Most informational queries will contain question words like
- What can I
- What is
- How to
- How can I
- Ways to
- What are the benefits of
- Why do
- Where can I
As well as other content words like:
- Ways to
If you are putting out informational content, it means that your writing would have to find ways to answer the questions that the user has.
How to Create Content for Informational Search Intent
Since users under this category are seeking information about something, they will use words that will help them learn more about the subject. Creating content for informational queries involves using a lot of intent modifiers as your keywords.
Intent modifiers, as the name suggests, are words that imply intent. When used in a query, they change its meaning. For instance, you could just type in “Sushi,” and the results would show a list of restaurants near you that sell Sushi as well as other websites that mention the word “Sushi.” However, if you were to add the phrase “How to make” before, Google would know that you are looking for instructional articles, guides, or videos on how to make sushi.
Adding the extra words “How to make” modifies your intent. To write an informational article, the formula for doing so is using an “intent modifier” plus “your industry term.”
For instance, that you wanted to write an article on sunscreens. You know that your readers would be searching for a how-to guide on choosing the best sunscreens.
In this case, to create your content, you would want to work with “how to buy sunscreen” or “what are sunscreens.” You have the intent modifiers (how to, what are) and your industry term (sunscreen).
The most effective type of content for informational queries should include:
- Step-by-step guides
- How-to videos
- Blog posts with lists or tips
How Do You Optimize for Informational Intent?
There is a feature on Google for this type of query called the Featured Snippet or Google Direct Answers. If you do an informational search using our example “what are sunscreens,” it will give you a direct answer in a box defining sunscreens, and directly under it will be a link to the website containing the information.
That is because that particular piece is a direct answer to the query. The content best fits the user search intent, and it will therefore rank high.
To optimize your content for informational queries, use the question your readers ask in strategic positions like your URL, page title, headings, subheadings, and descriptions.
Also, have the answer to the question in the first paragraph to make sure that Google and your reader can quickly see that your content matches their query.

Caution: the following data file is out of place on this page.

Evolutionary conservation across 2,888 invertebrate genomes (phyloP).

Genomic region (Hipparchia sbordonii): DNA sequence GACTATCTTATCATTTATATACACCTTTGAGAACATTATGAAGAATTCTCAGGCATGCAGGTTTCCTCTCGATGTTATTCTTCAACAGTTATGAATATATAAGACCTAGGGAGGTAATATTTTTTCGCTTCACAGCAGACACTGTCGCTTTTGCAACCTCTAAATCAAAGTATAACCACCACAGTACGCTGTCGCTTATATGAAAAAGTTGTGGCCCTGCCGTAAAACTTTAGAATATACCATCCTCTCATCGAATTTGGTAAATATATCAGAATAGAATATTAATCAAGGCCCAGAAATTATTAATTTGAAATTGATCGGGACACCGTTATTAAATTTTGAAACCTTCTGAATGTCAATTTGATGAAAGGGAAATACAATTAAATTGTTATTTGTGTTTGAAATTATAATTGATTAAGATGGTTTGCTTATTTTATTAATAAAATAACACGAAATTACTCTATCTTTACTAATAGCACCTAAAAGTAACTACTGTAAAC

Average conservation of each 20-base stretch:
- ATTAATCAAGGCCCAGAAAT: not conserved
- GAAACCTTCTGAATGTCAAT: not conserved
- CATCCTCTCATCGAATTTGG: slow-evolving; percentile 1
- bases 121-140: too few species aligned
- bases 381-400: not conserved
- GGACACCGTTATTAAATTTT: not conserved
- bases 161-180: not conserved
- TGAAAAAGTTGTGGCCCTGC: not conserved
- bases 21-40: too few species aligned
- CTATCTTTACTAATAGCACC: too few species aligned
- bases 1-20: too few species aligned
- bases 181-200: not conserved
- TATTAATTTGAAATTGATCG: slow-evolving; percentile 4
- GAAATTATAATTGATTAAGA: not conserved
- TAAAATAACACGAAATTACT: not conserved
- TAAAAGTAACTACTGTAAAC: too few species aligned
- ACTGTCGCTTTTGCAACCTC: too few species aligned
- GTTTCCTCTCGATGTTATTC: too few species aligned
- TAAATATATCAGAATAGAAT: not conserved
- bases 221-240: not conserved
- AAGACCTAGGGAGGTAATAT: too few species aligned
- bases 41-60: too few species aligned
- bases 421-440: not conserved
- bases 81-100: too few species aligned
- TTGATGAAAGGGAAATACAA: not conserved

How to Optimize Your Content for Preferential or Commercial Investigation Search Intent
This search intent is almost similar to the informational search intent, except that this time, the user is looking to compare the information.
Taking the previous sunscreen example from the informational search intent, once the user has figured out what sunscreens are and how to buy them, the next step is choosing the best sunscreen on the market to buy. This is where preferential or commercial investigation intent comes in.
Typical preferential or commercial investigation queries will have comparison words like:
- Product descriptions
- Reviews, etc.
How to Create Content for Preferential or Commercial Search Intent
The formula for creating content with preferential or commercial search intent is “comparative keyword” plus “industry terms.”
For instance, if someone was looking to choose between an iPhone or Android, they could search “iPhone vs. Android,” and the SERP will pull out relevant articles that compare the two products.
The most effective kind of content for preferential or commercial intent should include reviews. Depending on your industry, you could write content that compares similar products or services.
How Do You Optimize for Preferential or Commercial Search Intent?
Using our example “best sunscreens on the market,” the featured snippet will give you a direct answer in a box listing some of the best sunscreens on the market, and directly under it will be a link to the website containing the information.
That is because that particular piece is a direct answer to the query with all the lists of the best sunscreens in the market. That content best fits the user search intent, and it will therefore rank high.
To rank high under this search intent, be sure to include detailed descriptions of the products and services, as well as their reviews.
How to Optimize Your Content for Transactional Search Intent